Friday, March 26, 2021

Provisional Primer: Reloaded

I have been tinkering with provisional sts a lot lately because I've been working on gloves, afterthought heels, and similar forms. I blogged about this topic in 2011, but I do things a little differently now. Below is a photographic guide to my latest methods for picking up provisional sts and working added parts. The main challenges we face with this technique are avoiding holes in the corners where sts are added, and also getting an even stitch count. 

My 2011 provisional primer illustrated that the live loops above and below the provisional waste yarn are offset by 1/2 stitch, and there are noticeable gaps on either side of the live sts on the top row. For this reason, I recommended picking up 1 additional stitch on each side of the live loops on top. This means you will have 1 more stitch on the top row than you will on the bottom row. 


If you want to have the same number of sts on top & bottom, this is a relatively simple tweak. When working the scrap yarn, simply do a k2tog decrease somewhere on the bottom row. In this example, the last 2 sts worked with the scrap yarn, on the far left, are worked together. 

(Alternatively you could work the scrap yarn over all sts and do a k2 on the next round over the scrap yarn, but I find that when done this way it is harder to do the next step.)

Later when you pick up sts, be sure to thread your lifeline through both sts that are worked together in the k2tog.  



When I unpick my scrap yarn, including the sts picked up in the corners on top, I have 12 top sts and 12 bottom sts.  

In my 2011 post, I kinda stopped there. But when I returned to this topic recently, I found that if I simply began working these 24 sts in the round, I'll still have holes in both corners:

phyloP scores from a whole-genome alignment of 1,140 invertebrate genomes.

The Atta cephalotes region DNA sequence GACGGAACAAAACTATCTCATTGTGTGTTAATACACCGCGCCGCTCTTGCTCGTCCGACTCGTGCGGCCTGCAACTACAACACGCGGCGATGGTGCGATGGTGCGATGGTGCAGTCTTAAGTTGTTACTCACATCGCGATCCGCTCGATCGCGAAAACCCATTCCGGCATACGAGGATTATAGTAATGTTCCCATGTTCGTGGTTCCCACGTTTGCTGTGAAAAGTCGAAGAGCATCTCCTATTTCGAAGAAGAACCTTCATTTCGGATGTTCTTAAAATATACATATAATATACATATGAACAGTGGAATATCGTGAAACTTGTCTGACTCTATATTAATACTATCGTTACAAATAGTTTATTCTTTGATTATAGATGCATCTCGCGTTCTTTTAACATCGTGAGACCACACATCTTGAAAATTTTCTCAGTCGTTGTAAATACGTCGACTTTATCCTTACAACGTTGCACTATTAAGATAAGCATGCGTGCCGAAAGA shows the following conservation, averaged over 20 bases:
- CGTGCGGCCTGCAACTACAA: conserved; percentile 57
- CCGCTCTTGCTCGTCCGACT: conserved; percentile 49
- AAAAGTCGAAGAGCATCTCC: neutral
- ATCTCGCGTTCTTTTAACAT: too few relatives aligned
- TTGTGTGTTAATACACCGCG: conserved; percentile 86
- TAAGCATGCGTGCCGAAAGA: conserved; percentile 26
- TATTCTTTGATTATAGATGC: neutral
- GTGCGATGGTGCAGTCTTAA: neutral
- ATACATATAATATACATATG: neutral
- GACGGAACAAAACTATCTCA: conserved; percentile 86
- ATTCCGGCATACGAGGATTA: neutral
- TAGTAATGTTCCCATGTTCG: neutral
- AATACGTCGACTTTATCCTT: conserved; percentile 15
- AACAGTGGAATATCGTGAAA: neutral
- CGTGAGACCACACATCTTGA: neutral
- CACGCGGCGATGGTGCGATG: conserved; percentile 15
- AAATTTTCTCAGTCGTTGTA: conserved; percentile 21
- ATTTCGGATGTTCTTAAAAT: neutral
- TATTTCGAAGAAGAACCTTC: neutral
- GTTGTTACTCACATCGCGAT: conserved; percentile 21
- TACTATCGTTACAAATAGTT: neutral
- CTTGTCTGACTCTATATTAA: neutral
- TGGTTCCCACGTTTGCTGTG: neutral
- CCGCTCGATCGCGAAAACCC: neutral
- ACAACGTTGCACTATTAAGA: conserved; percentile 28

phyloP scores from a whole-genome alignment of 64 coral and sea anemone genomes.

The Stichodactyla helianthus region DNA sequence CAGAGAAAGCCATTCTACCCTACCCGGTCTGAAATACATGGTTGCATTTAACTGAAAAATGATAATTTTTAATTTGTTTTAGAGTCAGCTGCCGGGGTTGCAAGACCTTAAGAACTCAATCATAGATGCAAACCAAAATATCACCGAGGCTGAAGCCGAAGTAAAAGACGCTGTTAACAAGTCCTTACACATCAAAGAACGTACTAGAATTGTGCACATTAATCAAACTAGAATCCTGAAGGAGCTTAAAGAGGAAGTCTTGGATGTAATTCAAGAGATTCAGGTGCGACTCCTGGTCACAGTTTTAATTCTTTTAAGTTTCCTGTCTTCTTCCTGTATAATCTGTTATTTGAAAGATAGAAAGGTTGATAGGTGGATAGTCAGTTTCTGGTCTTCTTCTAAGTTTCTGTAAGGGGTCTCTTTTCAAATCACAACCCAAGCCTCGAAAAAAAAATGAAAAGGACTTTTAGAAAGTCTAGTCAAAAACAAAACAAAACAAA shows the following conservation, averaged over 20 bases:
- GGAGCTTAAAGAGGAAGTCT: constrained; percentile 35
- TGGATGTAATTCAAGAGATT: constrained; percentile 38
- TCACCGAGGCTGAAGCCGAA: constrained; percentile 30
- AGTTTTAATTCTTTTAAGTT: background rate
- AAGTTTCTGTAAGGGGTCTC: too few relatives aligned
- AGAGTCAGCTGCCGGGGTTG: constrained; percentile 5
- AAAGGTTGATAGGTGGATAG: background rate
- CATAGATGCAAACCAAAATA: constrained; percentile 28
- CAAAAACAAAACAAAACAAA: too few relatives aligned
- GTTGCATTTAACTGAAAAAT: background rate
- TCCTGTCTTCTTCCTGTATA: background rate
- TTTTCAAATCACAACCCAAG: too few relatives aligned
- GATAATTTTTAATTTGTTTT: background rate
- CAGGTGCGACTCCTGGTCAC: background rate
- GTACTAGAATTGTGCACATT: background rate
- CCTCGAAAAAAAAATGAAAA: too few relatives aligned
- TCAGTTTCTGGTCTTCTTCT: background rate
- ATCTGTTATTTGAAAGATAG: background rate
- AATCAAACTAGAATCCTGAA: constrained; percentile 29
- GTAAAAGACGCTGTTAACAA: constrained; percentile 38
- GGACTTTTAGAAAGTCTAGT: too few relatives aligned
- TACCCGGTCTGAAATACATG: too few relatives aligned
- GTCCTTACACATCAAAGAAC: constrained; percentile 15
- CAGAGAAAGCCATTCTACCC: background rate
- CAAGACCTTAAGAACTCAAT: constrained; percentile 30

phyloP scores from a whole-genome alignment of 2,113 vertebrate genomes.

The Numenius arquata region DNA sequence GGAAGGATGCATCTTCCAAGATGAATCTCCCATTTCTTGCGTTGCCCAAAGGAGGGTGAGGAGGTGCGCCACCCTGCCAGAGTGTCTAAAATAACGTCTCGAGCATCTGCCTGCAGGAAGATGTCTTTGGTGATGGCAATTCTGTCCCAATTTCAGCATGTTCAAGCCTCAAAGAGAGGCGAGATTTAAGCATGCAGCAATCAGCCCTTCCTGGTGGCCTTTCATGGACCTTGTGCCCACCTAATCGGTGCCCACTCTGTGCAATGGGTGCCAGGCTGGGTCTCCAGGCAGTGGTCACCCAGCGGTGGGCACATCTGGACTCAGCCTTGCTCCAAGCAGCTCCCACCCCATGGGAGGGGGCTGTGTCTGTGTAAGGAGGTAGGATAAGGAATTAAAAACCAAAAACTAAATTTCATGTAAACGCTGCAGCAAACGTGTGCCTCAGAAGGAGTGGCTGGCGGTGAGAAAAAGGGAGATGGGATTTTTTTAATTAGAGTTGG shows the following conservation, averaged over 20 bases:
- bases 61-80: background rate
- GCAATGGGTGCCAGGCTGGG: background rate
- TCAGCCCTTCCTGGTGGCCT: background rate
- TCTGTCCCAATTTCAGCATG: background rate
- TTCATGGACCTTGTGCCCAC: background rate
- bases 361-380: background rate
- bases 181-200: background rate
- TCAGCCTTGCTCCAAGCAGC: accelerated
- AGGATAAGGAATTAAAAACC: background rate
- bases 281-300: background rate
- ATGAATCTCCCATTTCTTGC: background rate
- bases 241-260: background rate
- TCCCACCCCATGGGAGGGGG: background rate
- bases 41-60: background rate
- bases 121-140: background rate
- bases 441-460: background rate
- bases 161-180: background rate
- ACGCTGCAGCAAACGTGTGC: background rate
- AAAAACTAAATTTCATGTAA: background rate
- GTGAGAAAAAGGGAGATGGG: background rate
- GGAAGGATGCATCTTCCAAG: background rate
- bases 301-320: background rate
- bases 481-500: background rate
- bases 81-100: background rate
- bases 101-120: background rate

These holes result from excessive slack in the stitches, not gaps between them. So technically they can be closed by redistributing the slack into the other sts on the row. Nevertheless, I decided I needed a more elegant solution that would put less stress on the corner sts. It adds three quick steps to the process.

1. Pick up 2 extra sts on either end in the bottom row. (This means you now have 2 more sts on the bottom than you do on top, but this is temporary.)


2. As you work each of the 4 corner sts, twist them (either way, per your preference). The twist will conceal any small openings. The image below shows one of the top corner sts after being twisted. You will work all 4 in the same way (you may wish to mirror the twist direction but that's up to you). 


3. To correct the stitch count, I like to work 1 round with the 2 extra sts on the bottom, then on the next round I decrease them with a k2tog and ssk. (Note that in several of my recent glove patterns I have instructed knitters to close holes by picking up gap sts and then immediately working them with the next st, but I now prefer working all picked up sts in the first round, then decreasing on the second round.)

Round 1:


Round 2:

At this point if I continue working my 24 sts in the round, my corners are quite tidy. There is a small amount of extra slack in the corners of the top sts, but this will probably self-resolve after the first washing. 


Hopefully this tutorial will help you to work tidy finger and heel joins. Please stay tuned for more upcoming patterns from me that make use of this technique (there's your teaser!)  


Sunday, January 24, 2021



Although this is an older photo of my just-published glove pattern Handspan, it's still my favorite one of this design, because how can you resist this adorable model?  Here is my friend Gerda pictured in 2018 on my 48th birthday in her home city of Tempe AZ, where we met in grad school. I love you, my friend. <3